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COVID vaccine trials can lead to imposter scams

Researchers are recruiting participants for COVID-19 vaccine research in Wisconsin, and scammers are beginning to take advantage. If someone is considering participating in a vaccine trial, make sure they know how to distinguish legitimate studies from imposters.

People should verify the research study. Clinical trials are big news; individuals should be able to find news stories online for legitimate trials on COVID-19 vaccines in the area, by looking at local news sites. If there is an advertisement for a study, do an online search with the provided information and the terms “news,” “scam” or “review,” to check whether If interested in volunteering for a research study, the National Institute of Allergy and Infectious Disease at the National Institutes of Health (NIH), runs a COVID-19 Prevention Network site, with a volunteer screening database that can match someone to a current or future study.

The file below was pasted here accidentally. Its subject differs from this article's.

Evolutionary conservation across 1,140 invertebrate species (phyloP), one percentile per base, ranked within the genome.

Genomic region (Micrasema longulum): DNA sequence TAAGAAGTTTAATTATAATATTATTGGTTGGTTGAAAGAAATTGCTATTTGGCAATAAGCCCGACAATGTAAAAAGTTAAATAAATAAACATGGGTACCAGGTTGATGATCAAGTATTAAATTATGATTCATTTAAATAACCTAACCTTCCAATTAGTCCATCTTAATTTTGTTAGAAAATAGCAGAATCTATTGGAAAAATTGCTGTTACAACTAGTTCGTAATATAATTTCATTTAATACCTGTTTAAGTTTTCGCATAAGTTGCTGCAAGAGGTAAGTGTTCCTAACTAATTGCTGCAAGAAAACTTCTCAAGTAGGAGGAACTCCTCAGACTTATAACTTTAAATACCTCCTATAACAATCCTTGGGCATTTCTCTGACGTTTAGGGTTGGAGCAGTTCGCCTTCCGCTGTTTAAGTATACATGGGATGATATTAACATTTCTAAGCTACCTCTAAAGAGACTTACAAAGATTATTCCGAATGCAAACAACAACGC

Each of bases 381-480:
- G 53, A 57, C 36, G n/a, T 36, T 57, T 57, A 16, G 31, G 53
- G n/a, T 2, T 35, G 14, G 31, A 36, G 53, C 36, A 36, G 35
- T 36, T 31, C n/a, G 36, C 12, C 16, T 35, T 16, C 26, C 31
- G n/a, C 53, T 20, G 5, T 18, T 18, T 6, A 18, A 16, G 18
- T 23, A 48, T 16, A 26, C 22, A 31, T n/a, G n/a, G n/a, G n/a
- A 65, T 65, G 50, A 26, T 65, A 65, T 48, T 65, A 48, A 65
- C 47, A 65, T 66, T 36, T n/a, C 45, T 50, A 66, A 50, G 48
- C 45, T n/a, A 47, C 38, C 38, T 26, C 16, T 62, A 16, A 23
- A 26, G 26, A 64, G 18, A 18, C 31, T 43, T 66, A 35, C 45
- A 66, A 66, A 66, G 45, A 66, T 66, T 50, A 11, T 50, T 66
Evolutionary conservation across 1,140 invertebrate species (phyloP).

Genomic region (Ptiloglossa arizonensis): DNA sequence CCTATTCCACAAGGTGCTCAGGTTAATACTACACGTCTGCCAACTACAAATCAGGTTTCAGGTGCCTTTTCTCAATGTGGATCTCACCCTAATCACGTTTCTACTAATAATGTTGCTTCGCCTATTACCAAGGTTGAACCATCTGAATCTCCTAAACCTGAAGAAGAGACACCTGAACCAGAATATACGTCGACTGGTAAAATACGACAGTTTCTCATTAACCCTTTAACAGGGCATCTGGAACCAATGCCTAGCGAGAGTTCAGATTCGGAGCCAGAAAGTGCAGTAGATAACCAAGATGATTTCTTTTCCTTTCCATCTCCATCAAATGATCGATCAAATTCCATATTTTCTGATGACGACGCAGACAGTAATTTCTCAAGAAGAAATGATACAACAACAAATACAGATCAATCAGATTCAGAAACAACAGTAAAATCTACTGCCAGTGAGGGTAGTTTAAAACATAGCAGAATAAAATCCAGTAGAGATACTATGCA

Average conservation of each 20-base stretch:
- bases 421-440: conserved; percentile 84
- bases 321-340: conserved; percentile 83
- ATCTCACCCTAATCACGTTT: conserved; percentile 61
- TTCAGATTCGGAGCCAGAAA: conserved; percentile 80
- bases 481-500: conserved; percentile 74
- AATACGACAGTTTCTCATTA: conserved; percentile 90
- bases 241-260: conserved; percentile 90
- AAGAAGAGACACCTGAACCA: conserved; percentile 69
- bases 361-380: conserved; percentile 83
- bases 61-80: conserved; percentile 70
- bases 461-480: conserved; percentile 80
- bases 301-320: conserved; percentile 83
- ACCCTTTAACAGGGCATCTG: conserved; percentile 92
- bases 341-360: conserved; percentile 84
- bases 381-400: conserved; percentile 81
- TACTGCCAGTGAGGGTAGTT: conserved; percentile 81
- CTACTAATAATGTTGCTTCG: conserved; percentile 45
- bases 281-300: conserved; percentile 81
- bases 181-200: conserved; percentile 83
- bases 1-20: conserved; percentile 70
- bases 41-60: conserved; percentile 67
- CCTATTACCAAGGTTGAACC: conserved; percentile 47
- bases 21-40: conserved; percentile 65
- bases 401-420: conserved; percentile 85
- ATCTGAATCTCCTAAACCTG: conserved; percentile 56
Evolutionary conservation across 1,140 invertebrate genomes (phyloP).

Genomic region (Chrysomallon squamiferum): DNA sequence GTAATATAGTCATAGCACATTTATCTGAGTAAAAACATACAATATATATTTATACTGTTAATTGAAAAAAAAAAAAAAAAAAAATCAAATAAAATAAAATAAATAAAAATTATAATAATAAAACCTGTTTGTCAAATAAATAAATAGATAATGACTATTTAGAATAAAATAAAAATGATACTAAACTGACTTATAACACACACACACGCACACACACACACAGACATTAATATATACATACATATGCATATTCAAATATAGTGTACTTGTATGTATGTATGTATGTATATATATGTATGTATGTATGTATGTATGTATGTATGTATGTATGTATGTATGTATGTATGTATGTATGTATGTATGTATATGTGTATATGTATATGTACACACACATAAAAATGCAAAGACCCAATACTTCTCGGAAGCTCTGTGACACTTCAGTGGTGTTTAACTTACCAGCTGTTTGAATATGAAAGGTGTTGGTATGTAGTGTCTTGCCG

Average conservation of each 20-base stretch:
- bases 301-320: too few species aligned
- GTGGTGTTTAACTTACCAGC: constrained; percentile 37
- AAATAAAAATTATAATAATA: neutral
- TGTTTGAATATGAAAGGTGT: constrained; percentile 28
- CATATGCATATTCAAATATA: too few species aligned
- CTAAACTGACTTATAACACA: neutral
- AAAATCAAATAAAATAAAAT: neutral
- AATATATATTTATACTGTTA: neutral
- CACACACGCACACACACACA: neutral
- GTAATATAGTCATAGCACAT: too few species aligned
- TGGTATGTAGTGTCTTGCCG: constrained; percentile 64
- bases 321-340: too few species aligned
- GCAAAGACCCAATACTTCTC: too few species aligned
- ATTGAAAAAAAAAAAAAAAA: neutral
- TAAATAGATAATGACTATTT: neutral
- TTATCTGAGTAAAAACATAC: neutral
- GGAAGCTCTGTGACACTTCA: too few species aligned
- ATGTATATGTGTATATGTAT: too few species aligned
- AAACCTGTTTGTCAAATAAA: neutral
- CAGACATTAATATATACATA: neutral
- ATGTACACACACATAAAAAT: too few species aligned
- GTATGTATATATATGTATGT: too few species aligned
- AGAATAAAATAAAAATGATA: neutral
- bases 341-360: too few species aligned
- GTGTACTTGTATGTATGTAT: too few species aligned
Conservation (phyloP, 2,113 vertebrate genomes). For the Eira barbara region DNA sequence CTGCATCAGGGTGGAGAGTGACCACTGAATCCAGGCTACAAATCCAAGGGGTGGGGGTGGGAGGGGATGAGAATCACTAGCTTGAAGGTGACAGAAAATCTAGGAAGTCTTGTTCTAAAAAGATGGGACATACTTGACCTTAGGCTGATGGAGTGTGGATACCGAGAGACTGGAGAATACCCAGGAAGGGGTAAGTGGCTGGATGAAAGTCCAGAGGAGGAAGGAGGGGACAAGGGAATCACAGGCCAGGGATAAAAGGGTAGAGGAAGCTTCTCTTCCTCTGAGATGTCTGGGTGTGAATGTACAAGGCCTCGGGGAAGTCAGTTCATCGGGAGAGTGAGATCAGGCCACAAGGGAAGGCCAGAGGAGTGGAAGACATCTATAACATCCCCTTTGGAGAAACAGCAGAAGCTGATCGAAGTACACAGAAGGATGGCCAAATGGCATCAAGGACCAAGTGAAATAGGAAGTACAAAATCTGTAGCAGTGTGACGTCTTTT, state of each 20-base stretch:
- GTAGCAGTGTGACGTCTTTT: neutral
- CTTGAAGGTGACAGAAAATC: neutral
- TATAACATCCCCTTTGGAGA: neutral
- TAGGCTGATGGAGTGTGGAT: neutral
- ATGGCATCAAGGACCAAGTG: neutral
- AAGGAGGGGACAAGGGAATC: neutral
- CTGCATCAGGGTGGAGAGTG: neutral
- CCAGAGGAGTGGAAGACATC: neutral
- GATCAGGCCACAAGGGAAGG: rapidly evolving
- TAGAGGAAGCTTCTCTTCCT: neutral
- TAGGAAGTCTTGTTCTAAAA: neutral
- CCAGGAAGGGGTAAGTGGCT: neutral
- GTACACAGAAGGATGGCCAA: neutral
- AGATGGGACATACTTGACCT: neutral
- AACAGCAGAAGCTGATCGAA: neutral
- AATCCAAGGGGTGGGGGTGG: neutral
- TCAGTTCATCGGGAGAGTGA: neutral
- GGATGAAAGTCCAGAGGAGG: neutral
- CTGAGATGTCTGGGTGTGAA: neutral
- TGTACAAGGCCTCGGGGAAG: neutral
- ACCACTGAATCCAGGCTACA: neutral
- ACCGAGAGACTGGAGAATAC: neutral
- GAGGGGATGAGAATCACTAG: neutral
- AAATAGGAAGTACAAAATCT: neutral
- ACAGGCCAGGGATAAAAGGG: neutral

Alternatively, people can verify information on a wide range of clinical studies, including if they are currently recruiting participants and official contact information, by searching the free searchable database maintained by the NIH and the National Library of Medicine at ClinicalTrials. Gov.

Understand what personal information the study may need. Screening questions for volunteers will likely include information such as name, phone number, email, address, age, gender, race, ethnicity and medical history. However, legitimate clinical trials should not ask for a Social Security number or financial account numbers.

Never pay to participate. Many legitimate vaccine studies may offer compensation for participation in the study.

the study is legitimate.

Do not click on links in emails, messages or pop-up advertisements. Instead, use a verified website for the study host, to ensure that personal information is not provided to a scammer.

However, legitimate studies will not ask for payment or credit card information. If compensated for participation in a legitimate study, financial information can be protected by asking for payment as a check, rather than direct deposit.

If a victim of an imposter scam, related to COVID-19 or otherwise, file a consumer complaint with the Departments of Agriculture, Trade and Consumer Protection, at